CHICAGO (CBS) — A teenager accused of killing a Chicago Police evidence technician and a former Chicago Housing Authority cop last November pleaded not guilty to murder charges Thursday.
Timothy Herring Jr, 19, is accused of killing veteran police officer and evidence technician Michael Flisk and former CHA officer Stephen Peters on Nov. 26, after breaking into Peters’ Mustang inside a Southeast Side garage.
Herring appeared before Judge Mary Brosnahan in Cook County Criminal Court on Thursday and pleaded not guilty to two counts of first degree murder.
Free on parole at the time of the murders, Herring Jr., a convicted armed robber, was determined not to go back to prison, authorities said.So when the 19-year-old snuck back to the scene of a burglary he’d committed hours earlier and overheard Flisk say “I’ve got a good fingerprint,” he acted in the “coldest of blood,” law enforcement sources said.
Armed with a handgun and wearing an electronic tracking bracelet on his ankle, Herring crept up on Flisk and Peters in the alley in the 8100 block of South Burnham Avenue and shot both men dead, prosecutors allege.
Asst. State’s Atty. John Dillon said Herring saw the men at the garage where Peters’ Mustang had been broken into. Flisk was processing the scene.
Herring allegedly approached and said he knew who committed the crime, Dillon said.At that point, Peters told Herring “it didn’t matter as they had recovered fingerprints and would find out who did it,” a court document states.
Herring allegedly walked away, then came back and shot the men once each. Herring, who lives across the alley from the garage, then started to move the garbage cans where he had stashed some of the items stolen from the car, prosecutors said.
When he noticed one of the men was still moving, “The defendant then went up to the victims and shot each one a second time in the head,” the document states.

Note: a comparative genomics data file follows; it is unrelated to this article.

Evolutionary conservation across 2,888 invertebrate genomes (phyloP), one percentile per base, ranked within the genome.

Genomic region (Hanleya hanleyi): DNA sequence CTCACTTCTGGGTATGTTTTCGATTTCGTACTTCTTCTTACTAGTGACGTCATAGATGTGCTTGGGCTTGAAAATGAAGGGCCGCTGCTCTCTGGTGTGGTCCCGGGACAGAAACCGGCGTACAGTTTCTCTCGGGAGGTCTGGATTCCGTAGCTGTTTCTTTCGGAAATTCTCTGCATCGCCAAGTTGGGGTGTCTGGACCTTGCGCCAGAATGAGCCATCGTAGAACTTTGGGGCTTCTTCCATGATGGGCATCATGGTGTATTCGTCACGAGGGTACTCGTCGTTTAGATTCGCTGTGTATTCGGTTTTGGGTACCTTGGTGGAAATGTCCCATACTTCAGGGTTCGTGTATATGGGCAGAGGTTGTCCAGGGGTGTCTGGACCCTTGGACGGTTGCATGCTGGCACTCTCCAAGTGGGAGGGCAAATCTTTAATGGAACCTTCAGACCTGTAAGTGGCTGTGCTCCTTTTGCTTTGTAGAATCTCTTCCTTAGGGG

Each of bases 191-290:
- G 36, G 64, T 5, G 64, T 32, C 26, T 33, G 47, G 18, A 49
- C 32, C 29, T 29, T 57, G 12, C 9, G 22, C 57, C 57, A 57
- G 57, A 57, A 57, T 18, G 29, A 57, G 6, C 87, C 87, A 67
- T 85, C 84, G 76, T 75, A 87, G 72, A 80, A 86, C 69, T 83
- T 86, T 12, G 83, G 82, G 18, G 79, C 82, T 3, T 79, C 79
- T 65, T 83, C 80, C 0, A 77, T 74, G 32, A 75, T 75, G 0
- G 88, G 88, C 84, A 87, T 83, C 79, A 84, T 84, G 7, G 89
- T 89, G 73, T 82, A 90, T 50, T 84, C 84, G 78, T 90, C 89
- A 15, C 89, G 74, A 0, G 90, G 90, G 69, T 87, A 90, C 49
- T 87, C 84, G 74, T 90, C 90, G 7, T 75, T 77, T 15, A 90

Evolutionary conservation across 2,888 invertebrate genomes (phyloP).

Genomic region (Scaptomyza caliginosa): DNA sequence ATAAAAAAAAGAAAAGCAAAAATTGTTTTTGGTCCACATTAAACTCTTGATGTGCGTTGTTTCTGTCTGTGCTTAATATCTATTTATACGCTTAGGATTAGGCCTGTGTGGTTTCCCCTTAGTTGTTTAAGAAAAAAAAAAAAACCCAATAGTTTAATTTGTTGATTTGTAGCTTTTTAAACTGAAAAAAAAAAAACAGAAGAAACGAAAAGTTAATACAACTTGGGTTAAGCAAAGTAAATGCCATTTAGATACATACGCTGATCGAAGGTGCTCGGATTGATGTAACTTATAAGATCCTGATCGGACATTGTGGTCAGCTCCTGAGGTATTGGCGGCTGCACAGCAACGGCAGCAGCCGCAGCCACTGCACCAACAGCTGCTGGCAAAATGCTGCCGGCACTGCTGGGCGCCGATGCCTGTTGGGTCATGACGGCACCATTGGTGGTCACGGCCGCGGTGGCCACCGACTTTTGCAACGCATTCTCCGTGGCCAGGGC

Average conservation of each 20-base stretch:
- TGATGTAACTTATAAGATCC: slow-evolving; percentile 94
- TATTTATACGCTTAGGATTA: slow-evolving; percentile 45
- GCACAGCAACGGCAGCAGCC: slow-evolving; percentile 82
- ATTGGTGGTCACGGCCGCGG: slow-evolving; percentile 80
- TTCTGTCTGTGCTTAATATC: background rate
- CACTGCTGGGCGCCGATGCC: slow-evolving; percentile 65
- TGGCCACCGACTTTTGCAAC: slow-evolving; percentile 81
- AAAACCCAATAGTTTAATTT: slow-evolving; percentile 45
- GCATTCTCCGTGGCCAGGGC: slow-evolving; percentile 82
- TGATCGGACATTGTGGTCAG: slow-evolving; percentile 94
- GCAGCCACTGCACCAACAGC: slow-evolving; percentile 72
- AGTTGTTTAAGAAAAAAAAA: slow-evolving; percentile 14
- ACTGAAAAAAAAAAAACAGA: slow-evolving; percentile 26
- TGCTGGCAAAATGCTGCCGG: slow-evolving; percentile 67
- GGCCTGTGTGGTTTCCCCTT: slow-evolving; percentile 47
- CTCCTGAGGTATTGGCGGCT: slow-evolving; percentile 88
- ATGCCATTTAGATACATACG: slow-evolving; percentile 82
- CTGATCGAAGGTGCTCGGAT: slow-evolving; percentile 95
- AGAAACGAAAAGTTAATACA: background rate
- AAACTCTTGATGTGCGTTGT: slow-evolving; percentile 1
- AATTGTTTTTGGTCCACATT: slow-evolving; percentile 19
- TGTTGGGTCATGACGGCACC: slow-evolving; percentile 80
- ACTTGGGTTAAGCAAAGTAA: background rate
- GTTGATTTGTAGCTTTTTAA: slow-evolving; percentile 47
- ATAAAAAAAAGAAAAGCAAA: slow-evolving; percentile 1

Prosecutors said Herring’s fingerprint was recovered from stolen property found in one of the garbage cans. Officials also matched four shell casings found at the scene to a 9-mm handguns used in an earlier attempted murder — the victim of which helped police find Herring, officials said.
Dillon said a witness saw Herring standing over a pool of blood, wearing a hooded sweatshirt, and also saw him moving the garbage cans.
He allegedly told a witness months ago that he wanted “to hit the victim for his sounds” — referring to his desire to rob the stereo from Peters’ Mustang.
A co-defendant, Timothy Willis, also appeared in court Thursday and filed a motion for substitution of the judge, Simonton said. Willis will appear for arraignment Friday.
Willis allegedly stashed Herring’s gun, some stereo wires from the Mustang and locks of Herring’s hair — cut off to disguise his appearance after the murders, prosecutors said.
Herring is scheduled for a status hearing Feb. 16, Simonton said.
(The Sun-Times Media Wire contributed to this report.)